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līvĕo , ēre, v. n. for pliveo; Gr. πελιός, πελλός, dark-blue; cf.: pullus, pallidus,
I.to be of a bluish color, black and blue, livid: “livent rubigine dentes,Ov. M. 2, 776: “livere catenis,Prop. 4 (5), 7, 65.
II. Trop., to be envious, to envy (mostly poet. for invideo).
(β). With dat., to envy: “livere iis, qui eloquentiam exercent,Tac. A. 13, 42: “qui mihi livet,Mart. 6, 86, 6; 11, 94, 1.—Hence, -vens , entis, P. a.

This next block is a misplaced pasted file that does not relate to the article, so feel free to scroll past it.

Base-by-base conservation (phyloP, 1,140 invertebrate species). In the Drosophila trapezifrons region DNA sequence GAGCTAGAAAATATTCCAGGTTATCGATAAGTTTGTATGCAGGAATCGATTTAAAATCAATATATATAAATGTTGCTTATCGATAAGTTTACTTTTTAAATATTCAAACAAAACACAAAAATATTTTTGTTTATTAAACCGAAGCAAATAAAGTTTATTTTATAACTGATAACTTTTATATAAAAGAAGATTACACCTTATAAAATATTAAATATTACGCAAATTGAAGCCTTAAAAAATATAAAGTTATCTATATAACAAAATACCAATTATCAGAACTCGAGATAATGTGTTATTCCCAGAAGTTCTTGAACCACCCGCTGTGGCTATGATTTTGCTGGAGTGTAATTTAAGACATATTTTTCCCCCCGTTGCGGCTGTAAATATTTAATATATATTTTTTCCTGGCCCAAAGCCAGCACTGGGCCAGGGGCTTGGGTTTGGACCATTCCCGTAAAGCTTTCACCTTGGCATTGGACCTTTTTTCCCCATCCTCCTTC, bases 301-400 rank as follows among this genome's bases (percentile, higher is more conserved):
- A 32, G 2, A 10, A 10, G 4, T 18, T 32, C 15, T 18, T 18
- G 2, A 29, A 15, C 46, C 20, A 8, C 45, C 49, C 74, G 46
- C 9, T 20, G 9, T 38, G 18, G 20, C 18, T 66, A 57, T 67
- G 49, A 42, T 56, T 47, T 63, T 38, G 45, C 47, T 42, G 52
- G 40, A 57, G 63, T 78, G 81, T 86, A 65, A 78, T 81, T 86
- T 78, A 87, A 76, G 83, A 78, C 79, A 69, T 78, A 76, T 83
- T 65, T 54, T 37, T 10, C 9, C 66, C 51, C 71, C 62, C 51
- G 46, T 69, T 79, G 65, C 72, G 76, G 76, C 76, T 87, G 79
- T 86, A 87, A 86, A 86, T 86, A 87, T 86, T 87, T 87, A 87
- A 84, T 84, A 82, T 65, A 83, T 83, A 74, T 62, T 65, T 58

A. Bluish, lead-colored, black and blue, livid: “plumbum,Verg. A. 7, 687: “pruna,Ov. M. 13, 817: “crura compedibus,id. Am. 2, 2, 47: “oculi in morte,Stat. Th. 1, 617: “venenum,Sil. 2, 707.—
B. Envious: “quid imprecabor, o Severe, liventi?Mart. 8, 61, 8.—Adv.: līventer , lividly, Paul. Petr. 4, 192.
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